Welcome to the Sparkill History Project
The first settlers in the area were the Dutch, who sailed up the Hudson and into the first navigable inlet they could find after the formidable cliffs of the Palisades.
Erin L. Martin, executive director of the Historical Society of Rockland County, said the word “Sparkill” most likely derives from the Dutch word for inlet or estuary -- “kill” -- and the mast, or “spar,” of a sailing ship. “The creek is the first break in the Palisades,” she said. “That's why it's so important.” The Dutch first settled Rockland County in the early 18th century along Sparkill Creek.
The area was also home to an early, thriving settlement of freed blacks called “Skunk Hollow,” which began in the mid-1700's. According to Marjorie Bauer, editor of a quarterly history journal for the Rockland County Historical Society, New York State had a large black slave population living on family farms. A state law was passed in 1798 calling for the gradual freeing of slaves by 1828, and many of them settled at Skunk Hollow. A black entrepreneur, John Moore, built a thriving mill on the banks of the creek in what is now the hamlet of Sparkill in the early 18th century.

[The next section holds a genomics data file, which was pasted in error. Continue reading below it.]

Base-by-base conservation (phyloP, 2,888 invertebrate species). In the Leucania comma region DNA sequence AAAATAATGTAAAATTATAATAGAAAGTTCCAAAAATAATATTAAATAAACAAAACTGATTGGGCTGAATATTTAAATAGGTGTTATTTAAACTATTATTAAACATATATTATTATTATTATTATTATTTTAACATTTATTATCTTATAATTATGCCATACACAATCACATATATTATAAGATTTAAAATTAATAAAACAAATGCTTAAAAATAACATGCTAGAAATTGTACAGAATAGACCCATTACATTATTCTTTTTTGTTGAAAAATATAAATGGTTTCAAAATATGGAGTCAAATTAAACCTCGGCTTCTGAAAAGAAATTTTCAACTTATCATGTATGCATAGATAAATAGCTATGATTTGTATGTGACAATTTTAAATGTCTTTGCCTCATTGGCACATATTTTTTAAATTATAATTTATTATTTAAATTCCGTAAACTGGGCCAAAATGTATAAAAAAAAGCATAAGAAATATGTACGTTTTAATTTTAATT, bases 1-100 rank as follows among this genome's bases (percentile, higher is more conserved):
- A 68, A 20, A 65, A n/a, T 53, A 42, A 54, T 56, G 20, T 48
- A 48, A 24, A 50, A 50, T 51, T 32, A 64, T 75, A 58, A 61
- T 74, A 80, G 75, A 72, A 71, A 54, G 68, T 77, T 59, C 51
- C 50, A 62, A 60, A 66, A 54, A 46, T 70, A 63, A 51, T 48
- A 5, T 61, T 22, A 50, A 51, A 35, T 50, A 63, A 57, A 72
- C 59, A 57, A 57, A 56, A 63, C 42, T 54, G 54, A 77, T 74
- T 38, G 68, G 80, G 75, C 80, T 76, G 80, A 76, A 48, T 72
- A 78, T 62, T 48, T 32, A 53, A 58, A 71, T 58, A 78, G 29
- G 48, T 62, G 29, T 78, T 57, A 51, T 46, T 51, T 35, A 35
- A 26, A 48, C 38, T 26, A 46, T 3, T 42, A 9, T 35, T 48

“During the Civil War, Skunk Hollow was seen as a haven for blacks,” said the Rev. Sanders of St. Charles A.M.E. Zion Church in Sparkill, where many members are descendants of early black settlers. According to Ms. Martin of the Historical Society, Sparkill also is one of three sites now being proposed by New York state as part of the Harriet Tubman Freedom Trail.
Ann Gray and her sister Frances Pellegrini remember the center of Sparkill as a bustling place during the years they grew up on Rockland Road. “There was a fine butcher and a grocery store,” said Ms. Gray. “We had a hardware store and a druggist. We took the train to the city all the time.”
By JULIA LAWLOR
Published: August 04, 2002 NY Times Borrowed without permission for website demo purposes only and only temporarily